The church in Leechburg works with the Decrease Burrell charity to advertise meals distribution

A Leechburg church has teamed up with a nonprofit in Lower Burrell to ensure food supplies are not an issue for future free distributions.

Twice last month, volunteers from the Kiski Valley Community Church had to turn away families who had been waiting for hours for boxes of groceries in the Leechburg Fire Hall.

The church is distributing food in partnership with the US Department of Agriculture’s Farmers to Families Food Box program.

Rev. Todd Pugh said a food truck failed to arrive on February 20 due to inclement weather and a February 27 distribution was canceled because the truck driver worked his assigned hours and forced himself into the area on the morning of the incident from Philadelphia to rest.

The pastor from Kiski Valley said both times he wasn’t aware of the issues until he called the delivery company Elite Transit Solutions.

“It was really frustrating; Most of the time it was disappointing, ”Pugh said on Saturday. “It breaks your heart to see so much hardship that people have to line up two hours before the distribution time and turn them away. It was really sad. The biggest problem was that nobody told us about it. “

Dustin Widdoss, customer solutions manager at Elite Transit Solutions, told the Tribune review a few weeks ago that “weather events across the country over the past week have resulted in vehicle and road restrictions resulting in a shortage of carriers” and ” we look forward to helping you deliver more groceries to families in need, especially in the Pittsburgh area, where we are headquartered. “

Calls to Elite Saturday afternoons were not returned immediately.

Pugh recently reached out to Compassion Network, a charity made up of local churches in the Lower Burrell / New Kensington area, to help address future sales issues.

“We are strong people of faith,” said Mark Resetar, director of the Compassion Network. “That’s how it all works. God cares and we care for other people. “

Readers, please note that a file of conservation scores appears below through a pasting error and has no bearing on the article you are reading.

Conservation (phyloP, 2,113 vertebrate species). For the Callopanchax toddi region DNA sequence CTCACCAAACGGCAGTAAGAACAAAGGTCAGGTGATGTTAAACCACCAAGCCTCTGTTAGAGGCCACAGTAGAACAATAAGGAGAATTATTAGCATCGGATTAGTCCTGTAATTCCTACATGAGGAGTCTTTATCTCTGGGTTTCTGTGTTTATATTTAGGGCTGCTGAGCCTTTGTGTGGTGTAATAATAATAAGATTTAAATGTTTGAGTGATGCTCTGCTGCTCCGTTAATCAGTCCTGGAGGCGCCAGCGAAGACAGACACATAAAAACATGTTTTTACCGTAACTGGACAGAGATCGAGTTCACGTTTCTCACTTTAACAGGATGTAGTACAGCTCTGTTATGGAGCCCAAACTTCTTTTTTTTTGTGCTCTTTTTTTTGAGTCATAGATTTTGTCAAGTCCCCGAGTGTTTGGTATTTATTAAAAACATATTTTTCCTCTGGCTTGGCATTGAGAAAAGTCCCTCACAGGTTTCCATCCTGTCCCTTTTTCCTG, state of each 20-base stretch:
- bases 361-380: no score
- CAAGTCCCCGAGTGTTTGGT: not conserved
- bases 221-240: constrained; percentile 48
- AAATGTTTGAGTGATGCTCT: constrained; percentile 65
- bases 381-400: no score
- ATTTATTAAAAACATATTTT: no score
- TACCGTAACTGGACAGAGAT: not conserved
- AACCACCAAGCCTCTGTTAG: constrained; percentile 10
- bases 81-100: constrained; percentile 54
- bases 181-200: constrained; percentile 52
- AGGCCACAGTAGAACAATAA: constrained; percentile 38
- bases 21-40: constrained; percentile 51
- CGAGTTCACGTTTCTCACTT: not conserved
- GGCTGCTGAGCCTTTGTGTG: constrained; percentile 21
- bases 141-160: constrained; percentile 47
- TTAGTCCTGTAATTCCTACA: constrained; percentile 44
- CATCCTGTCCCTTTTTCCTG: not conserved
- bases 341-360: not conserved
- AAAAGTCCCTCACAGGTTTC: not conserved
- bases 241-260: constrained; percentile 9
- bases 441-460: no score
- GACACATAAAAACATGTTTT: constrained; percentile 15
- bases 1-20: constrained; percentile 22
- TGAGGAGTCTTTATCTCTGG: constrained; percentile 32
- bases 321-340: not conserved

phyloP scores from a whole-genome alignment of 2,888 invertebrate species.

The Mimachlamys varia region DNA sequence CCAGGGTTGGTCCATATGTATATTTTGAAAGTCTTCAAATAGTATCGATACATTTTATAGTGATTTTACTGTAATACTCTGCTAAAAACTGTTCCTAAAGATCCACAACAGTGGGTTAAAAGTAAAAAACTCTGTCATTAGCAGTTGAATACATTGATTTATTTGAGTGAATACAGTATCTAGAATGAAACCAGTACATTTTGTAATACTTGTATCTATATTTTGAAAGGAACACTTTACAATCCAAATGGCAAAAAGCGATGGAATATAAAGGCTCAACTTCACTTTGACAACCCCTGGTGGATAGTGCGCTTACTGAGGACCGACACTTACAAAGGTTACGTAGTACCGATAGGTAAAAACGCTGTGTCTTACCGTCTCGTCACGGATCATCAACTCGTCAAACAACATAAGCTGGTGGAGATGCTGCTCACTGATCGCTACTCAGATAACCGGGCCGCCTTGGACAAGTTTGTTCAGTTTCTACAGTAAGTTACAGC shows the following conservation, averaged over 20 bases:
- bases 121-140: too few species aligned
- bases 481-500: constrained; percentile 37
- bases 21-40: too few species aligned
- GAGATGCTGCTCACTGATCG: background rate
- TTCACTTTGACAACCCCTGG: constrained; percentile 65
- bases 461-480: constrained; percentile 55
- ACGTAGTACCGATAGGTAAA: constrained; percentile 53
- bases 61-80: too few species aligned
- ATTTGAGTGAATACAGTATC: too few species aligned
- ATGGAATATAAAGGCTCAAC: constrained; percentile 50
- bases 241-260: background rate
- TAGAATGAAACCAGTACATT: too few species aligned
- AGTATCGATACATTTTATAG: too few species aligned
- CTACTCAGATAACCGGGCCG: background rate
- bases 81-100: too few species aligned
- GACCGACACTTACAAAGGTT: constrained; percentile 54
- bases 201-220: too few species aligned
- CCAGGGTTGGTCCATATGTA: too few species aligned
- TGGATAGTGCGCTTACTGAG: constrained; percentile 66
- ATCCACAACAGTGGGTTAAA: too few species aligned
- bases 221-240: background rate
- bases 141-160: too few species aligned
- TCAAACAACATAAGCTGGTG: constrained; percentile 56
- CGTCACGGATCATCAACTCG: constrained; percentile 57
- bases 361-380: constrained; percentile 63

The network typically focuses on full-scale interventions with families in need of housing, rental assistance, and related things like furniture and appliances.

Resetar said they have been working with the USDA program since May to respond to the increased need for assistance due to the Covid pandemic.

He said they have spent about £ 300,000 on food since then.

The network holds distributions on Saturdays from 11 a.m. to 2 p.m. in the Burrell Community Church parking lot in the Hillcrest Shopping Center.

“We learned how to deal with the USDA and how to deal with this program that it can be a hit and miss,” Resetar said. “There are no guarantees. We try to rely on more than one source if the USDA doesn’t get through. We haven’t given out any food for just a week in the past few months. “

Other sources include 412 Food Rescue, a Pittsburgh nonprofit that works to ensure that hungry families are fed and that food is not wasted.

Pugh said church volunteers were able to pick up 200 boxes of groceries from the network and distribute them to people in Leechburg on Saturday.

“We had some problems but today went really well,” said Pugh. “We changed everything. Everyone was very grateful and thanked our employees and us for it. People were in a good mood today. “

It is planned to distribute the food in the same way again on March 20 and 27.

The Lower Burrell property opens at 11 a.m., and the Leechburg event starts at 12 p.m. and continues until all of the grocery boxes are gone.

No food distribution is planned for March 13th.

People who need food in Leechburg can register at the church via and receive an email on the day of the event. Volunteers are also welcome.

Those interested in participating in the Compassion Network’s diffusion can call 724-448-8173 or send an SMS.

Calls to the USDA public affairs office on Saturday were not returned immediately.

For more information on the USDA program, visit

Michael DiVittorio is a contributor to Tribune Review. You can contact Michael at 412-871-2367,, or on Twitter.

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